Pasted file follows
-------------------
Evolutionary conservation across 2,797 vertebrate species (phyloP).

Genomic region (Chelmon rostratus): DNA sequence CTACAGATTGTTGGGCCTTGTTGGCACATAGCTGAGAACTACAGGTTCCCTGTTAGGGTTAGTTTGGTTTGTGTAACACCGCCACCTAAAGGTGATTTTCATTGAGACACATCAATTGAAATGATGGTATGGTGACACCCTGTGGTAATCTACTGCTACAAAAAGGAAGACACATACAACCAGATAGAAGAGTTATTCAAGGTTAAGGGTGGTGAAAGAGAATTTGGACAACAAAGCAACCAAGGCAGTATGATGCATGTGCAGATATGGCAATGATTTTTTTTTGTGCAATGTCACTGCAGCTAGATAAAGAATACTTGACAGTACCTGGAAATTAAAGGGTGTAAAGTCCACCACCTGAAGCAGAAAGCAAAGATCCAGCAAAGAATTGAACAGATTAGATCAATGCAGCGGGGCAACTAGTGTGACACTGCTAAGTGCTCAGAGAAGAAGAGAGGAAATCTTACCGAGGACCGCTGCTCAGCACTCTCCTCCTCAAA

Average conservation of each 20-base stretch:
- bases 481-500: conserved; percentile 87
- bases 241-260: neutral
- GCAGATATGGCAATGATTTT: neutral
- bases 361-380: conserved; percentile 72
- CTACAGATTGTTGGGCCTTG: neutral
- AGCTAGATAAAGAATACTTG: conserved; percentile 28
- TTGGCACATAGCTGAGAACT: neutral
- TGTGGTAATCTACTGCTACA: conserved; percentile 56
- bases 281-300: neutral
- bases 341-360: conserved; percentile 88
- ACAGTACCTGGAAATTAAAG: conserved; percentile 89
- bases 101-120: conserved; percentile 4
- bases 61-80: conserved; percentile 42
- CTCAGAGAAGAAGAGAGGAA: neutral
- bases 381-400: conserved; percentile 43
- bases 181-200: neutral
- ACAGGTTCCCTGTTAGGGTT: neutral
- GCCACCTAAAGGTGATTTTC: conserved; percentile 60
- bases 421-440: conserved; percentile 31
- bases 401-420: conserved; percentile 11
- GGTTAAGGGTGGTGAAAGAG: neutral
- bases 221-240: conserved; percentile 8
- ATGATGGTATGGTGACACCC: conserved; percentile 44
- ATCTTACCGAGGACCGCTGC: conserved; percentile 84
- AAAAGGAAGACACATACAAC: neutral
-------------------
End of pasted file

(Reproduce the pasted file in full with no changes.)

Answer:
Evolutionary conservation across 2,797 vertebrate species (phyloP).

Genomic region (Chelmon rostratus): DNA sequence CTACAGATTGTTGGGCCTTGTTGGCACATAGCTGAGAACTACAGGTTCCCTGTTAGGGTTAGTTTGGTTTGTGTAACACCGCCACCTAAAGGTGATTTTCATTGAGACACATCAATTGAAATGATGGTATGGTGACACCCTGTGGTAATCTACTGCTACAAAAAGGAAGACACATACAACCAGATAGAAGAGTTATTCAAGGTTAAGGGTGGTGAAAGAGAATTTGGACAACAAAGCAACCAAGGCAGTATGATGCATGTGCAGATATGGCAATGATTTTTTTTTGTGCAATGTCACTGCAGCTAGATAAAGAATACTTGACAGTACCTGGAAATTAAAGGGTGTAAAGTCCACCACCTGAAGCAGAAAGCAAAGATCCAGCAAAGAATTGAACAGATTAGATCAATGCAGCGGGGCAACTAGTGTGACACTGCTAAGTGCTCAGAGAAGAAGAGAGGAAATCTTACCGAGGACCGCTGCTCAGCACTCTCCTCCTCAAA

Average conservation of each 20-base stretch:
- bases 481-500: conserved; percentile 87
- bases 241-260: neutral
- GCAGATATGGCAATGATTTT: neutral
- bases 361-380: conserved; percentile 72
- CTACAGATTGTTGGGCCTTG: neutral
- AGCTAGATAAAGAATACTTG: conserved; percentile 28
- TTGGCACATAGCTGAGAACT: neutral
- TGTGGTAATCTACTGCTACA: conserved; percentile 56
- bases 281-300: neutral
- bases 341-360: conserved; percentile 88
- ACAGTACCTGGAAATTAAAG: conserved; percentile 89
- bases 101-120: conserved; percentile 4
- bases 61-80: conserved; percentile 42
- CTCAGAGAAGAAGAGAGGAA: neutral
- bases 381-400: conserved; percentile 43
- bases 181-200: neutral
- ACAGGTTCCCTGTTAGGGTT: neutral
- GCCACCTAAAGGTGATTTTC: conserved; percentile 60
- bases 421-440: conserved; percentile 31
- bases 401-420: conserved; percentile 11
- GGTTAAGGGTGGTGAAAGAG: neutral
- bases 221-240: conserved; percentile 8
- ATGATGGTATGGTGACACCC: conserved; percentile 44
- ATCTTACCGAGGACCGCTGC: conserved; percentile 84
- AAAAGGAAGACACATACAAC: neutral